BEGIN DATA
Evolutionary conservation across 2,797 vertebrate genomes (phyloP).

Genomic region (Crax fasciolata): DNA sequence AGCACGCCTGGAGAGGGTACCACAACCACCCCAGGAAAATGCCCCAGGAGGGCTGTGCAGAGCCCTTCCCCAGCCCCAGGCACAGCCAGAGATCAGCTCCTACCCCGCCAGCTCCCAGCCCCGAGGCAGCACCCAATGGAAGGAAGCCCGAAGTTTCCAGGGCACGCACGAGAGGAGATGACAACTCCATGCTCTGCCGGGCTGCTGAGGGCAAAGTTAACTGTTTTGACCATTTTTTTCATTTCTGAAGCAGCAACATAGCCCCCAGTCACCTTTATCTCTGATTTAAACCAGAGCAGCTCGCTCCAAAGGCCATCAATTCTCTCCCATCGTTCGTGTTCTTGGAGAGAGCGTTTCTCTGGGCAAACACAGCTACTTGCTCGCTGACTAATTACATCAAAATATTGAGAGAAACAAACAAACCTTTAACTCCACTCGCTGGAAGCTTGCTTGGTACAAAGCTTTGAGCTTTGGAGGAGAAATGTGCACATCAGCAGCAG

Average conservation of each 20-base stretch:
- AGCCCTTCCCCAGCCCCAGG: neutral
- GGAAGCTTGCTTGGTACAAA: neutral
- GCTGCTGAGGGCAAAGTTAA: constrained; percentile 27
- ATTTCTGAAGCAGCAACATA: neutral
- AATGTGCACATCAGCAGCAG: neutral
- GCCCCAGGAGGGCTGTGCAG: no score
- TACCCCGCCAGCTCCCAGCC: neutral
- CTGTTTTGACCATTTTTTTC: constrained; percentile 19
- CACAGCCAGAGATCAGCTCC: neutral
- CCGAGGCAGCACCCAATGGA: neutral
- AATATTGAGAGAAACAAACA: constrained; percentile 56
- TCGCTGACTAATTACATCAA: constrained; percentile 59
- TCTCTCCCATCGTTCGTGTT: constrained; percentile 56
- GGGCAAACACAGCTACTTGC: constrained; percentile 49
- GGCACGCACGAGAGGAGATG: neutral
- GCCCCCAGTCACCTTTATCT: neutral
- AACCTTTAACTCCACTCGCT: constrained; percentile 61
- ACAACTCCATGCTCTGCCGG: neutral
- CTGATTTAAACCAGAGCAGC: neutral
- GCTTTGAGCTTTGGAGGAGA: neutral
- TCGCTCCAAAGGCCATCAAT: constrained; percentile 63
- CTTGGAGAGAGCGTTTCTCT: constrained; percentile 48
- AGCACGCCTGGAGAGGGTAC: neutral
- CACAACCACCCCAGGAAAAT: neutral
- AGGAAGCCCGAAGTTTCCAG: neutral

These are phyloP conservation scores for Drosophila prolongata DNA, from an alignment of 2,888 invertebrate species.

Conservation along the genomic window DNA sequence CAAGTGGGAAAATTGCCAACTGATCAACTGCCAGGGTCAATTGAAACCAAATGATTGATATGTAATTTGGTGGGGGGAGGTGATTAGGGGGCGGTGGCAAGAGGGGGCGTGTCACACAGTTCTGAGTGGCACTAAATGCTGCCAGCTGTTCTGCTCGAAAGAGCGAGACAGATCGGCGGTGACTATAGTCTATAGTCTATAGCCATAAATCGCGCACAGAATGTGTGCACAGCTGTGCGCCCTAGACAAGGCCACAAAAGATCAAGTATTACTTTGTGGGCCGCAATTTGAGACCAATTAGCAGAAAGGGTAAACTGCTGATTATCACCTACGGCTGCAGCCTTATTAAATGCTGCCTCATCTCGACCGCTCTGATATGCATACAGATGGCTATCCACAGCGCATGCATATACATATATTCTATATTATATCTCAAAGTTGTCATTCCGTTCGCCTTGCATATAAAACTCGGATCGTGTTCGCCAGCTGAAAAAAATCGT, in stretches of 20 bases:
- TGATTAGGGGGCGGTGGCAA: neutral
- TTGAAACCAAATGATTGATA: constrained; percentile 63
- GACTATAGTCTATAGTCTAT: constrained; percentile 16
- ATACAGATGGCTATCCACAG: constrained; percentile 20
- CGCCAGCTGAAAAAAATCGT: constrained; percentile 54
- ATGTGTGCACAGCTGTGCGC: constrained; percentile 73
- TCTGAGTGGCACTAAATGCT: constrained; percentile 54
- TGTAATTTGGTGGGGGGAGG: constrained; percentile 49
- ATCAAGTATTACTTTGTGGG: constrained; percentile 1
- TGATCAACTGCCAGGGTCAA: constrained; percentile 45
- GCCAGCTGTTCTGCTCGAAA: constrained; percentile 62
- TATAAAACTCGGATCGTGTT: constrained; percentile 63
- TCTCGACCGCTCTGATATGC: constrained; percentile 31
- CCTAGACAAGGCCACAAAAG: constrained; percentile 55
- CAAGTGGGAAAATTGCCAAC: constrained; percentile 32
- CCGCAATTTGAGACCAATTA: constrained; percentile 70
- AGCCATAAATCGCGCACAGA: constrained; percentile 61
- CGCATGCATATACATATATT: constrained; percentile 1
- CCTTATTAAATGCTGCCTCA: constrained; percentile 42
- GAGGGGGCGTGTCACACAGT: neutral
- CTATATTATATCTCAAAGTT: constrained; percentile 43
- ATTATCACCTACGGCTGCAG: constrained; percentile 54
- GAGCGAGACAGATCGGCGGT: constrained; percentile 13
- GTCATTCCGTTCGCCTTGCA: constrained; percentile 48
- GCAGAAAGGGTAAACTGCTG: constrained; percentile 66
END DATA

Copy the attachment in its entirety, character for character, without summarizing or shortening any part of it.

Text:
Evolutionary conservation across 2,797 vertebrate genomes (phyloP).

Genomic region (Crax fasciolata): DNA sequence AGCACGCCTGGAGAGGGTACCACAACCACCCCAGGAAAATGCCCCAGGAGGGCTGTGCAGAGCCCTTCCCCAGCCCCAGGCACAGCCAGAGATCAGCTCCTACCCCGCCAGCTCCCAGCCCCGAGGCAGCACCCAATGGAAGGAAGCCCGAAGTTTCCAGGGCACGCACGAGAGGAGATGACAACTCCATGCTCTGCCGGGCTGCTGAGGGCAAAGTTAACTGTTTTGACCATTTTTTTCATTTCTGAAGCAGCAACATAGCCCCCAGTCACCTTTATCTCTGATTTAAACCAGAGCAGCTCGCTCCAAAGGCCATCAATTCTCTCCCATCGTTCGTGTTCTTGGAGAGAGCGTTTCTCTGGGCAAACACAGCTACTTGCTCGCTGACTAATTACATCAAAATATTGAGAGAAACAAACAAACCTTTAACTCCACTCGCTGGAAGCTTGCTTGGTACAAAGCTTTGAGCTTTGGAGGAGAAATGTGCACATCAGCAGCAG

Average conservation of each 20-base stretch:
- AGCCCTTCCCCAGCCCCAGG: neutral
- GGAAGCTTGCTTGGTACAAA: neutral
- GCTGCTGAGGGCAAAGTTAA: constrained; percentile 27
- ATTTCTGAAGCAGCAACATA: neutral
- AATGTGCACATCAGCAGCAG: neutral
- GCCCCAGGAGGGCTGTGCAG: no score
- TACCCCGCCAGCTCCCAGCC: neutral
- CTGTTTTGACCATTTTTTTC: constrained; percentile 19
- CACAGCCAGAGATCAGCTCC: neutral
- CCGAGGCAGCACCCAATGGA: neutral
- AATATTGAGAGAAACAAACA: constrained; percentile 56
- TCGCTGACTAATTACATCAA: constrained; percentile 59
- TCTCTCCCATCGTTCGTGTT: constrained; percentile 56
- GGGCAAACACAGCTACTTGC: constrained; percentile 49
- GGCACGCACGAGAGGAGATG: neutral
- GCCCCCAGTCACCTTTATCT: neutral
- AACCTTTAACTCCACTCGCT: constrained; percentile 61
- ACAACTCCATGCTCTGCCGG: neutral
- CTGATTTAAACCAGAGCAGC: neutral
- GCTTTGAGCTTTGGAGGAGA: neutral
- TCGCTCCAAAGGCCATCAAT: constrained; percentile 63
- CTTGGAGAGAGCGTTTCTCT: constrained; percentile 48
- AGCACGCCTGGAGAGGGTAC: neutral
- CACAACCACCCCAGGAAAAT: neutral
- AGGAAGCCCGAAGTTTCCAG: neutral

These are phyloP conservation scores for Drosophila prolongata DNA, from an alignment of 2,888 invertebrate species.

Conservation along the genomic window DNA sequence CAAGTGGGAAAATTGCCAACTGATCAACTGCCAGGGTCAATTGAAACCAAATGATTGATATGTAATTTGGTGGGGGGAGGTGATTAGGGGGCGGTGGCAAGAGGGGGCGTGTCACACAGTTCTGAGTGGCACTAAATGCTGCCAGCTGTTCTGCTCGAAAGAGCGAGACAGATCGGCGGTGACTATAGTCTATAGTCTATAGCCATAAATCGCGCACAGAATGTGTGCACAGCTGTGCGCCCTAGACAAGGCCACAAAAGATCAAGTATTACTTTGTGGGCCGCAATTTGAGACCAATTAGCAGAAAGGGTAAACTGCTGATTATCACCTACGGCTGCAGCCTTATTAAATGCTGCCTCATCTCGACCGCTCTGATATGCATACAGATGGCTATCCACAGCGCATGCATATACATATATTCTATATTATATCTCAAAGTTGTCATTCCGTTCGCCTTGCATATAAAACTCGGATCGTGTTCGCCAGCTGAAAAAAATCGT, in stretches of 20 bases:
- TGATTAGGGGGCGGTGGCAA: neutral
- TTGAAACCAAATGATTGATA: constrained; percentile 63
- GACTATAGTCTATAGTCTAT: constrained; percentile 16
- ATACAGATGGCTATCCACAG: constrained; percentile 20
- CGCCAGCTGAAAAAAATCGT: constrained; percentile 54
- ATGTGTGCACAGCTGTGCGC: constrained; percentile 73
- TCTGAGTGGCACTAAATGCT: constrained; percentile 54
- TGTAATTTGGTGGGGGGAGG: constrained; percentile 49
- ATCAAGTATTACTTTGTGGG: constrained; percentile 1
- TGATCAACTGCCAGGGTCAA: constrained; percentile 45
- GCCAGCTGTTCTGCTCGAAA: constrained; percentile 62
- TATAAAACTCGGATCGTGTT: constrained; percentile 63
- TCTCGACCGCTCTGATATGC: constrained; percentile 31
- CCTAGACAAGGCCACAAAAG: constrained; percentile 55
- CAAGTGGGAAAATTGCCAAC: constrained; percentile 32
- CCGCAATTTGAGACCAATTA: constrained; percentile 70
- AGCCATAAATCGCGCACAGA: constrained; percentile 61
- CGCATGCATATACATATATT: constrained; percentile 1
- CCTTATTAAATGCTGCCTCA: constrained; percentile 42
- GAGGGGGCGTGTCACACAGT: neutral
- CTATATTATATCTCAAAGTT: constrained; percentile 43
- ATTATCACCTACGGCTGCAG: constrained; percentile 54
- GAGCGAGACAGATCGGCGGT: constrained; percentile 13
- GTCATTCCGTTCGCCTTGCA: constrained; percentile 48
- GCAGAAAGGGTAAACTGCTG: constrained; percentile 66